4 Aug 2018
Save the trees (and the humans!)
Growing up in New Zealand with some of the bluest sky in the world and cleanest beaches, it can be hard for us to comprehend climate change. It wasn't until we went to Asia for the first time, many years ago, that we realised blue sky is a privilege.
Our planet is hurting. Which also means, our people are hurting.
It's easy to dismiss the "tree-hugging hippies" that are advocating plastic-free July and encouraging you to take public transport (all things, which we love by the way), and just see them as a bit of an inconvenience to your lifestyle. "Cos like will my recycling even make much of a difference?"
Herein lies the problem. If you are not surrounded by waste or affected by environmental degradation, you are probably living in the 1% kind of privilege. It is not talked about much but there is a deep relationship between poverty and the environment.
The poorest people in the world are the most vulnerable to environmental degradation. The consequences of our consumption and our trash, affect real human beings.
"It’s the poor who depend most on natural resources for their livelihoods, and who suffer most from the impacts of climate change, deforestation, overfishing and other environmental problems. Environment and development issues can’t be separated." (Source: WWF)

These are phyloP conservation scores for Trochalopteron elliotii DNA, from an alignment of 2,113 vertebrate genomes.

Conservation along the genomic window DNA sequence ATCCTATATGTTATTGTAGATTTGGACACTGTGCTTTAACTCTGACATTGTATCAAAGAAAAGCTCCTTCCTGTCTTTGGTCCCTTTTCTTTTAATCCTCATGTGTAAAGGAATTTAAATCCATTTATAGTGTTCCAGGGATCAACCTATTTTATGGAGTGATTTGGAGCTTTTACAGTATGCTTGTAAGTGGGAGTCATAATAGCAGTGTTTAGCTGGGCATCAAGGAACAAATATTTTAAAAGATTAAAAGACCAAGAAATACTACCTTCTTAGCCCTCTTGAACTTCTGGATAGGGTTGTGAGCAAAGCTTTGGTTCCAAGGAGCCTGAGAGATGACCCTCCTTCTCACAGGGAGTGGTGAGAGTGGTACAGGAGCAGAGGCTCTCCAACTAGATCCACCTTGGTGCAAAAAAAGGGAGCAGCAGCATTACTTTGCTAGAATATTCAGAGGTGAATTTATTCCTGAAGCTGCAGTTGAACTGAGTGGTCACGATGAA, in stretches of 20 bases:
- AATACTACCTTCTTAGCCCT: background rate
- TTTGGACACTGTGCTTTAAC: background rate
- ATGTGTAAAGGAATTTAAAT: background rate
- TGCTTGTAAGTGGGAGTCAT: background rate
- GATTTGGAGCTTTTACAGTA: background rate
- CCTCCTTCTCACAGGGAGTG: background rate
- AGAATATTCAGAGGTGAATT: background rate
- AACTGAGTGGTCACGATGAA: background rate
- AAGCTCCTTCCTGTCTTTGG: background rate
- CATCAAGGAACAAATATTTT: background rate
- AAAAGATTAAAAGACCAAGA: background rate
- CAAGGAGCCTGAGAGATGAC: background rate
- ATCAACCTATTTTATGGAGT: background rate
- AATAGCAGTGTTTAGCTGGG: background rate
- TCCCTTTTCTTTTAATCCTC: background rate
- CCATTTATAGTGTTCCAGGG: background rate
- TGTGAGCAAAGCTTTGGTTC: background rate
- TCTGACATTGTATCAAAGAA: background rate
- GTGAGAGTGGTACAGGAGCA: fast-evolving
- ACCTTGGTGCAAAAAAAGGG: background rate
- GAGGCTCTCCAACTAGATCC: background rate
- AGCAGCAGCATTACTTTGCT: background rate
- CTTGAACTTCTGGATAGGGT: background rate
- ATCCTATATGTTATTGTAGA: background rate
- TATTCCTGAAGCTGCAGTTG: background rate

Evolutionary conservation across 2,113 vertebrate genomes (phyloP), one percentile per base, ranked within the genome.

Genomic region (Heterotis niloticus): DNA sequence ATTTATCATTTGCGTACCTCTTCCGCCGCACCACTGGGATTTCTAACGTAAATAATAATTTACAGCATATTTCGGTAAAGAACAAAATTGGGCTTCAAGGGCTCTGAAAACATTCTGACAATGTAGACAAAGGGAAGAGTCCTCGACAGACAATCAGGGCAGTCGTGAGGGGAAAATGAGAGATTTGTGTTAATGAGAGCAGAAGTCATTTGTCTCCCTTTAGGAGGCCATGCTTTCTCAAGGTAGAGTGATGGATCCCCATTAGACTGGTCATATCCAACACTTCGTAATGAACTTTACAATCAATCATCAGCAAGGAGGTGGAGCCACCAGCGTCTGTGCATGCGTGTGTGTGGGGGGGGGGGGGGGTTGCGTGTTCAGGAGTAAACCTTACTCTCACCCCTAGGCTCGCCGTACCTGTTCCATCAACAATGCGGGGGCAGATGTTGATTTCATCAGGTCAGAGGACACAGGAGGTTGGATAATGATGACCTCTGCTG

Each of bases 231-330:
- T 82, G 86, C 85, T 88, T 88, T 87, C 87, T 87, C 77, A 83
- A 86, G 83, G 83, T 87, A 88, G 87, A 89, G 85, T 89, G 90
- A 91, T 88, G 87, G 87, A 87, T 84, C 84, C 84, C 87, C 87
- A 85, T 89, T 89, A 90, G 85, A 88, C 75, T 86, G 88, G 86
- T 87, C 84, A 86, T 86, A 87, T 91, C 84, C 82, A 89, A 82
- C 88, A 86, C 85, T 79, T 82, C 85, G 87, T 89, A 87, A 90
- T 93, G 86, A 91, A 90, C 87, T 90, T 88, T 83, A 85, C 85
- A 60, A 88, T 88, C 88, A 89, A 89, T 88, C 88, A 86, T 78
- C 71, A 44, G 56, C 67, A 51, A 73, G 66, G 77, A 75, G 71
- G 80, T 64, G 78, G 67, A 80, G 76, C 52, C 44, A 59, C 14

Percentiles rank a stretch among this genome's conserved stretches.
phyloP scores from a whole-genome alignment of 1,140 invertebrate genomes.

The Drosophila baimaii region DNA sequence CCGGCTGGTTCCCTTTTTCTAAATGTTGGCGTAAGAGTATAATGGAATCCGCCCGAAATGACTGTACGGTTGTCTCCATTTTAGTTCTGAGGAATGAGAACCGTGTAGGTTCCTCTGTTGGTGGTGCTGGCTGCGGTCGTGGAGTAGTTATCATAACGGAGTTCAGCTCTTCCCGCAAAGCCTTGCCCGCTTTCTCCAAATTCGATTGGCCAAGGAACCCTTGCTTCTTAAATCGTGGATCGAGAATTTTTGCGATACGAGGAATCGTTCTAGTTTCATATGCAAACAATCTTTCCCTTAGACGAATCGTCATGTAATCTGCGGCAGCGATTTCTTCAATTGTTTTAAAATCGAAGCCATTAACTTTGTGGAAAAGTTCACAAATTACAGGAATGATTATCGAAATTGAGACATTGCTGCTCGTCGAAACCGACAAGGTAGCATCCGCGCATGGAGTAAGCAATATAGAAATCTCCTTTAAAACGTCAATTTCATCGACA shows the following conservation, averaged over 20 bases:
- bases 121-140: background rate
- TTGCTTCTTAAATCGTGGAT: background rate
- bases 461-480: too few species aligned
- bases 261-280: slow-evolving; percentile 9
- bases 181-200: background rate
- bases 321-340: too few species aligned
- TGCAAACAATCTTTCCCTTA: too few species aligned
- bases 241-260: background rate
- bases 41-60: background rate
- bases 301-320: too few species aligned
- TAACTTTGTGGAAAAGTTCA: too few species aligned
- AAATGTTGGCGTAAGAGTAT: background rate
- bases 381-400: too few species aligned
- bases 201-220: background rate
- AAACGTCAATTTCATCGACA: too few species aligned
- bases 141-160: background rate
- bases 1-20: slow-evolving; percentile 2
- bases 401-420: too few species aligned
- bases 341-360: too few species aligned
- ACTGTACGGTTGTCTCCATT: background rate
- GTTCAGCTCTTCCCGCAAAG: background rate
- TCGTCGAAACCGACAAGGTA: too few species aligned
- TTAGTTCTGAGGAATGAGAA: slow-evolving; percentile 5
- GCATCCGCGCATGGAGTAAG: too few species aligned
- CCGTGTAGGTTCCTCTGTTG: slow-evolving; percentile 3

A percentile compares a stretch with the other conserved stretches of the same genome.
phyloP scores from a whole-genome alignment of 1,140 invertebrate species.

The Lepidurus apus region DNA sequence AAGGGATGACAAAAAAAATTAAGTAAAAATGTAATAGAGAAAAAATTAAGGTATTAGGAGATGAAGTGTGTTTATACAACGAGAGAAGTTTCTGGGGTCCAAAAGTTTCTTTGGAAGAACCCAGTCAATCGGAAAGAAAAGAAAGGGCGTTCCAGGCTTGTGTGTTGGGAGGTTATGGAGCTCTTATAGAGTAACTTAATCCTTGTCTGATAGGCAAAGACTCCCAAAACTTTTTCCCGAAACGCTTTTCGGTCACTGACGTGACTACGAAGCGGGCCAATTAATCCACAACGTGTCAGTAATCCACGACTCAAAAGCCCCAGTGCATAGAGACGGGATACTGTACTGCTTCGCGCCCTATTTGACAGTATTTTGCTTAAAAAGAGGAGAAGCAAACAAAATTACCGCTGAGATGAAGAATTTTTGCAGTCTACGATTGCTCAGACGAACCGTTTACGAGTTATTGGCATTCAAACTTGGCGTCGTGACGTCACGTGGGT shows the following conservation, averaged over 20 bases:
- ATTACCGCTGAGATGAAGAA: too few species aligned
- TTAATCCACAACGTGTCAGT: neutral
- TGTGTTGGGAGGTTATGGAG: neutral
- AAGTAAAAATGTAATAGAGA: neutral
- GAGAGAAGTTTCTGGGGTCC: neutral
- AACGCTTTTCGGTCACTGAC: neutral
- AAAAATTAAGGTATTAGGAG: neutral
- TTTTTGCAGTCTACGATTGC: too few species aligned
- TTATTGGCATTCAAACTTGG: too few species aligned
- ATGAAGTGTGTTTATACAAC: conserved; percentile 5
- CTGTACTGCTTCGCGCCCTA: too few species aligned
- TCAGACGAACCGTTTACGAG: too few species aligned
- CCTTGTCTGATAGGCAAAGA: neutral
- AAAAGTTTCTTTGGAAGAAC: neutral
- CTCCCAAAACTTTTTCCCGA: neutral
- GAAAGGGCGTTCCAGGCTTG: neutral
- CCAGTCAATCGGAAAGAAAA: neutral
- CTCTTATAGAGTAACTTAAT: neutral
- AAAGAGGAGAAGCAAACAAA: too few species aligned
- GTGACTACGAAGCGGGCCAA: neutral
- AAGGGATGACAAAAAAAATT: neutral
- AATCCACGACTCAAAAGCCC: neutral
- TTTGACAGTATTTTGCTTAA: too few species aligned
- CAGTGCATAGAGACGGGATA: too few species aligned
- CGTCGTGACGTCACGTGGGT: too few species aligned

The wealthier you are, equates to the more options you have. You can choose to live in a place that is nicer, safer, healthier, less polluted, and a better environment. Globally, we see this to be true.
So if we are not making conscious decisions on the way we consume and dispose, what we buy and who we buy from, as individuals, and as an organisation, we will create a negative impact on the very people we are trying to help through Reemi. It's pretty simple.
This is where our heart stems for the environment. It's because we care about people.
Bangladesh is one of the poorest and most people-dense nations. On an environmental level, World Health Organization (2014) termed Dhaka as one of the most polluted cities. Streets are overflowing with rubbish and toxic substances, drains are clogged with waste. With over 40 million women of reproductive age in Bangladesh, the thought of continuing to use disposable non-degrading sanitary products poses an ecological nightmare.
Not glamorous right?
That's why we are focusing on innovative fabric solutions. Every garment made in the world wastes an average of 15% of the fabric.* It goes to the bin. One of our core focuses right now is how we can reuse that fabric in our product.
*TAL Apparel. Making Progress One Stitch At A Time: Sustainability Report Fourth edition. Sustainability Report, Hong Kong: TAL Apparel, 2015-2016.